Tumor lysis syndrome


Intrinsic renal failure caused by hypersensitivity reaction to a therapeutic agent or various infectious agents

Acute interstitial nephritis


Causes of Post-renal Failure

- Caused by obstruction of the urinary tract.

o Posterior urethral valves
o Ureteropelvic junction obstruction
o Ureterovesicular junction obstruction
o Ureterocoele
o Tumor
o Urolithiasis
o Hemorrhagic cystitis
o Neurogenic bladder


Electrolyte derangement in ARF

elevated Crea, BUN, Uric Acid, potassium, phosphate (diminished renal function)

hypocalcemia (hyperphosphatemia)


Ecg findings for hyperkalemia

peaked T waves, widening of the QRS intervals, ST segment depression, ventricular arrhythmias, and cardiac arrest


Treatment for hyperkalemia K>6

- Discontinue K containing fluid, food, drugs
- Sodium polystyrene sulfonate resin (Kayexalate), 1 g/kg, should be given orally or by retention enema


Treatment for K>7

o Calcium gluconate 10% solution, 1.0 mL/kg IV, over 3-5 min
- Calcium gluconate counteracts the potassium-induced increase in myocardial irritability but does not lower the serum potassium level.

o Sodium bicarbonate, 1-2 mEq/kg IV, over 5-10 min

o Regular insulin, 0.1 U/kg, with glucose 50% solution, 1 mL/kg, over 1 hr
- shifting potassium from the extracellular to the intracellular


Glomerular disease with a reduced complement level PELICAN:

Post-streptococcal glomerulonephritis
Endocarditis (sub-acute)
Lupus erythematosus
Idiopatic membranoproliferative glomerulonephritis
Abscess (visceral)
Nephritis (shunt)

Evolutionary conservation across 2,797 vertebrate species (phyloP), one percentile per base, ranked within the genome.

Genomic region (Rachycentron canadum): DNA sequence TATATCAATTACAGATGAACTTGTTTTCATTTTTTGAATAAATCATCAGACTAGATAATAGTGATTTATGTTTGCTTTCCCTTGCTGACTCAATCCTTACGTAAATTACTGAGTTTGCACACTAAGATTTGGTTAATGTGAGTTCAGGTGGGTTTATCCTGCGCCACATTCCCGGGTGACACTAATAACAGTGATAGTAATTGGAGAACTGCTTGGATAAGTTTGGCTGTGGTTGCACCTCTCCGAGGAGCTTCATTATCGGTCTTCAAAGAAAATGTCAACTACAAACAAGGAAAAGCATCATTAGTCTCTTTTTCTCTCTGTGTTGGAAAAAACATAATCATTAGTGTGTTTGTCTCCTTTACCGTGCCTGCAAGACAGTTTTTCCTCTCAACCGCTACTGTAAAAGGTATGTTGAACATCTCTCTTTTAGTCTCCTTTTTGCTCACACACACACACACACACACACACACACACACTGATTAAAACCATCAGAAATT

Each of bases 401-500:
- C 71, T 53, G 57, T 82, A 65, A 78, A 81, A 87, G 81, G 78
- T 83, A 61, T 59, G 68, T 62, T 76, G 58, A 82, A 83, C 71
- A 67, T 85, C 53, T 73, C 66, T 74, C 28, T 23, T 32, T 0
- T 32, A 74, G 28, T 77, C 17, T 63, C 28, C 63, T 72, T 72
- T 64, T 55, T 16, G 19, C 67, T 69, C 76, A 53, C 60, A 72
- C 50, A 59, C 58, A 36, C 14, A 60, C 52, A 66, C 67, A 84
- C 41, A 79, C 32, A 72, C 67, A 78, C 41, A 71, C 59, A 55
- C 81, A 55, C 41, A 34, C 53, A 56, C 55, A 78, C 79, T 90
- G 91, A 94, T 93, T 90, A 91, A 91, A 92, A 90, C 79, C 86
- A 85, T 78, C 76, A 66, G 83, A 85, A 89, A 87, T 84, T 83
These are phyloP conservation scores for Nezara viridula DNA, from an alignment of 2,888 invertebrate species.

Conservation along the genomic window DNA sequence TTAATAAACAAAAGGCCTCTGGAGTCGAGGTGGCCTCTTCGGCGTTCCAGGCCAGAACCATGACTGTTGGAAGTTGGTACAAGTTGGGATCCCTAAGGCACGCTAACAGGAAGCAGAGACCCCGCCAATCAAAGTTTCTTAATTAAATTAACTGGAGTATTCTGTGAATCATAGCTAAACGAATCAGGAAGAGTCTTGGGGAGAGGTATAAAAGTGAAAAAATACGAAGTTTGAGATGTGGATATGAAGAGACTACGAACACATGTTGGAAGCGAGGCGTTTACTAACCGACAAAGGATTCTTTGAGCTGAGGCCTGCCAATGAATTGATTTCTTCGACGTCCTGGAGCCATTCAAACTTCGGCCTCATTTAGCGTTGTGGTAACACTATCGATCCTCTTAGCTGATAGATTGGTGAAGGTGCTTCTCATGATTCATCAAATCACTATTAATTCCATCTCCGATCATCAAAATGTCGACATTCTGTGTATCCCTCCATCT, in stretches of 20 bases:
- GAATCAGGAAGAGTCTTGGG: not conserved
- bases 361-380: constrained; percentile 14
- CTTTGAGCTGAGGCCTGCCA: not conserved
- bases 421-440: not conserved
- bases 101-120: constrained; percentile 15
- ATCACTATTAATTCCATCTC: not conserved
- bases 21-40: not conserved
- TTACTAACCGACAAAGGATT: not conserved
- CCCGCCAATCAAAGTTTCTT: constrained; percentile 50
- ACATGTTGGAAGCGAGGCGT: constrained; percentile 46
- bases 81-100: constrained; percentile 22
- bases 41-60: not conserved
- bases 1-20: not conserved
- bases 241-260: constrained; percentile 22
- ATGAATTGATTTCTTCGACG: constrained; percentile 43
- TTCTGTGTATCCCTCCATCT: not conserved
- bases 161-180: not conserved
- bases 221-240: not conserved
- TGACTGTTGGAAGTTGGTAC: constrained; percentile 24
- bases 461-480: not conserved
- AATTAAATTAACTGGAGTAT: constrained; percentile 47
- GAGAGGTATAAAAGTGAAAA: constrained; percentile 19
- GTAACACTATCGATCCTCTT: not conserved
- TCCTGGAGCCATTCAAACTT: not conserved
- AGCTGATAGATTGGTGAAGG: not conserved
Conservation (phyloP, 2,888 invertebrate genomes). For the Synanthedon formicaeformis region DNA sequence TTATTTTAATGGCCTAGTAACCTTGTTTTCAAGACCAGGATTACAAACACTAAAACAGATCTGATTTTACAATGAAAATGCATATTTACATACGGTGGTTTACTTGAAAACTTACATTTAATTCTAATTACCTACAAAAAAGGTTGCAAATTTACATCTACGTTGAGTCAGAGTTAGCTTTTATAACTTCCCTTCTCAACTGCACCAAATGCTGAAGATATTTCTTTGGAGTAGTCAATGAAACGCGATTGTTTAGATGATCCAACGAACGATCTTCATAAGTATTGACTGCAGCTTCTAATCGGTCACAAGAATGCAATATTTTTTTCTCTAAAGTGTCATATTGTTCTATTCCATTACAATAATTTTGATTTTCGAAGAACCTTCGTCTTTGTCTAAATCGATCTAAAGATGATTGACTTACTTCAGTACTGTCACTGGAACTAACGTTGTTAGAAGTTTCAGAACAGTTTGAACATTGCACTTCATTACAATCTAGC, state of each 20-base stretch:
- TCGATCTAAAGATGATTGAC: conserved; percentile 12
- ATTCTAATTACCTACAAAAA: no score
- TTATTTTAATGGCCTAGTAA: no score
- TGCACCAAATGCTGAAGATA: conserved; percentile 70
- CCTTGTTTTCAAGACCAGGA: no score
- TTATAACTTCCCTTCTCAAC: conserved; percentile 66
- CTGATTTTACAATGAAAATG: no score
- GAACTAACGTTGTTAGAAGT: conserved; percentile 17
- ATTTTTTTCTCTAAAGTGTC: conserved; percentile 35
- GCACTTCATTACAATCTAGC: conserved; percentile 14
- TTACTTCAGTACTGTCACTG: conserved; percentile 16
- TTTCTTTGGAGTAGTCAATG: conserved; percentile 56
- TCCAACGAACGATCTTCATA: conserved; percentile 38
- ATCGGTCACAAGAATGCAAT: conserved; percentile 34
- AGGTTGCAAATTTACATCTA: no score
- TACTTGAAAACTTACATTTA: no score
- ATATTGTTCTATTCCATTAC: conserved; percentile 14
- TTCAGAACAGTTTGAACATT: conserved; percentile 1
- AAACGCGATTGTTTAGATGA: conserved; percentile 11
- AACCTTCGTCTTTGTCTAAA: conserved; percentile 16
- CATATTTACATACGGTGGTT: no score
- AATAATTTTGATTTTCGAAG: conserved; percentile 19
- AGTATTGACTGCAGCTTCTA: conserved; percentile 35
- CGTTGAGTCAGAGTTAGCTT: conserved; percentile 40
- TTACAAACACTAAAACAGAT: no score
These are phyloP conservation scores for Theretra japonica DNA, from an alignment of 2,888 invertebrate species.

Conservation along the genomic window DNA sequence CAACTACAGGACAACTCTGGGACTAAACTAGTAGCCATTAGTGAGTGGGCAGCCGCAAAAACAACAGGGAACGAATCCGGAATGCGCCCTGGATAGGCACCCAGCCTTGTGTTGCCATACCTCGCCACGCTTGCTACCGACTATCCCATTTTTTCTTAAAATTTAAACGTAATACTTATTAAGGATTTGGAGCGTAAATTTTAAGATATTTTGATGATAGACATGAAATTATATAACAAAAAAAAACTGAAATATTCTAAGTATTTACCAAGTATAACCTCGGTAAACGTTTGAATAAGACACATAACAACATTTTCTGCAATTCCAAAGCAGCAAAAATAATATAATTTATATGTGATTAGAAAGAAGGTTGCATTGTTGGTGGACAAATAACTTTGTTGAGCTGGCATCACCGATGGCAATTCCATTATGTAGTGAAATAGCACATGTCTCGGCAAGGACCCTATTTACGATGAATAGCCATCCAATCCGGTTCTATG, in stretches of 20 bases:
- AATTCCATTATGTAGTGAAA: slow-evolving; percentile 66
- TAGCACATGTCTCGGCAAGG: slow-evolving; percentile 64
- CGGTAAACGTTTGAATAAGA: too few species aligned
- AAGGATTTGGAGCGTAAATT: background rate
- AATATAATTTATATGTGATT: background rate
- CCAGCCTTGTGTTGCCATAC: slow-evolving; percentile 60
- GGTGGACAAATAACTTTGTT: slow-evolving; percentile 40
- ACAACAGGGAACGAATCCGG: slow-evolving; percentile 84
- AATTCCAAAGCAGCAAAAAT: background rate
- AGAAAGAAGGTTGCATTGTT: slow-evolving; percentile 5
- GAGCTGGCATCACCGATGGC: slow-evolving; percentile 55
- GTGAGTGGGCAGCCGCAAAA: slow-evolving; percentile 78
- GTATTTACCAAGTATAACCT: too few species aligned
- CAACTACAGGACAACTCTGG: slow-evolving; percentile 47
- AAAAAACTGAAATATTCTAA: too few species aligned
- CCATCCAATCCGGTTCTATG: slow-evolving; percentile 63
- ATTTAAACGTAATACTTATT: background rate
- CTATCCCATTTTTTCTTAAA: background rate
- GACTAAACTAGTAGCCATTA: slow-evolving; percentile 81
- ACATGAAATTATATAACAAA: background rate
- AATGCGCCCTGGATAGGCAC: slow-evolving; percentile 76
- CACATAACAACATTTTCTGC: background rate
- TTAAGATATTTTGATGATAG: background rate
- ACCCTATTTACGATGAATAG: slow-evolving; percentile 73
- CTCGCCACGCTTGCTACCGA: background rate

Hematuria: differential

Hereditary (PCK and OWR) / Henoch Schonlein purpura
Embolism (infective endocarditis)
Malignant HTN
Acute and chronic glomerulonephritis / IgA nephropathy
Tumors / Trauma / Toxic drugs
Renal papillary necrosis
Infection (pyelonephritis, cystitis, urethritis)


indications for dialysis

Acid-base problems (severe acidosis or alkalosis)
Electrolyte problems (hyperkalemia)
Overload, fluid
Uremic symptoms


Indications for dialysis in ARF include the following:

o Volume overload with evidence of hypertension and/or pulmonary edema refractory to diuretic therapy
o Persistent hyperkalemia
o Severe metabolic acidosis unresponsive to medical management
o Neurologic symptoms (altered mental status, seizures)
o Blood urea nitrogen >100-150 mg/dL (or lower if rapidly rising)
o Calcium:phosphorus imbalance, with hypocalcemic tetany
o Inability to provide adequate nutritional intake because of the need for severe fluid restriction.


Define Chronic Kidney Disease

Renal injury (proteinuria) and/or a glomerular filtration rate 3 mo